New freshman Dan Blackmore, from England, arrives on the campus of St. Peter’s University in Jersey City on move-in day, Tuesday, January 18, 2022. (Reena Rose Sibayan | The Jersey Journal)Reena Rose Sibayan | The Journal of Jersey

Christopher said the HCCC is doing better than the national average for two-year institutions, where enrollment has fallen 13.2% nationally since 2019. The HCCC, which last year canceled $4.8 million in student debt between the Spring 2020 and Sprint 2021 sessions, has lost 12% of its students since 2019.

South of Kennedy Boulevard, the NJCU is also struggling.

“Early on in the pandemic, we saw non-traditional students, adult learners, graduate students…trying to balance work and school life and they weren’t able to re-enroll. These students are coming back now,” said Ben Rohdin, vice president of enrollment management and student success at the school.

“But the enduring factor has been these more traditional high school students from low-income families who are still trying to recover from the pandemic.”

At St. Pierre, strategies to increase enrollment have been thwarted by the pandemic, so President Eugene Cornacchia has instituted a tuition freeze in all degree programs for the 2020 academic year- 21. Returning full-time undergraduate students also received a one-time grant of up to $250 to help defray costs.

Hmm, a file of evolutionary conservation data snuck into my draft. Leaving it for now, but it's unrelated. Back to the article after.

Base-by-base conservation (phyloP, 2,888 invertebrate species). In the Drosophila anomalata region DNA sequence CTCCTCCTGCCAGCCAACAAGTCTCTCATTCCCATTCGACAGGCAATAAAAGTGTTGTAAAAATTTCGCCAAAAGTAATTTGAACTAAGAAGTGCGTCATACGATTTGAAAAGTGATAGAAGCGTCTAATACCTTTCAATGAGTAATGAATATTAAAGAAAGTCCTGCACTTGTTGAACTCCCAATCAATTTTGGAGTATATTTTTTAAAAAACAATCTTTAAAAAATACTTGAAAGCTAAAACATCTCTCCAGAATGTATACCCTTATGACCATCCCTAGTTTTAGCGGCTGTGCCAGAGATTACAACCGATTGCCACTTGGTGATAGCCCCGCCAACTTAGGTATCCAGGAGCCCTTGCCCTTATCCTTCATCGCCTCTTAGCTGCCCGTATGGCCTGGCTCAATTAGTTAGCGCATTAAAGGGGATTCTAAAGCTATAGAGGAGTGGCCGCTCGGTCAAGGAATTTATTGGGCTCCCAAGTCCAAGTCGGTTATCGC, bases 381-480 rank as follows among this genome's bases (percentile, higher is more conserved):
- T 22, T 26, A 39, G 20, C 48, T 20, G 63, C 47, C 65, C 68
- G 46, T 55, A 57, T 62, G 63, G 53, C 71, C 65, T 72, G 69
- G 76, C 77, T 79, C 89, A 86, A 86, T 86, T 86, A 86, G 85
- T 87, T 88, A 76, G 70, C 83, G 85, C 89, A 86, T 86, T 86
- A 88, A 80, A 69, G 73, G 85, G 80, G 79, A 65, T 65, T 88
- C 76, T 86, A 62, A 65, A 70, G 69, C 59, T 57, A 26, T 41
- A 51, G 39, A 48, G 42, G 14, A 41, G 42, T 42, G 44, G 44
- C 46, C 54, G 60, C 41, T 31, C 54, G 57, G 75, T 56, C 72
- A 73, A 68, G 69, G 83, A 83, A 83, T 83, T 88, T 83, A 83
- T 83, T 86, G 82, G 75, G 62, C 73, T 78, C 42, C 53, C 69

“These cost-cutting measures, along with our already generous scholarships and grants, have helped provide a bridge for students to continue pursuing their studies and benefiting from a high-quality Jesuit education,” Cornacchia said.

Experts fear that the steady decline in enrollment signals a shift in attitude towards higher education and threatens the economic trajectory of a generation.

“The longer this goes on, the more it starts to build its own momentum as a cultural shift and not just a short-term effect of pandemic disruptions,” said Doug Shapiro, executive director of the

National Student Clearinghouse Research Center, said in an interview.

“Students question the value of college. They can watch friends who graduated last year or the year before who didn’t go and seem to be doing well. They work; their salaries are on the rise.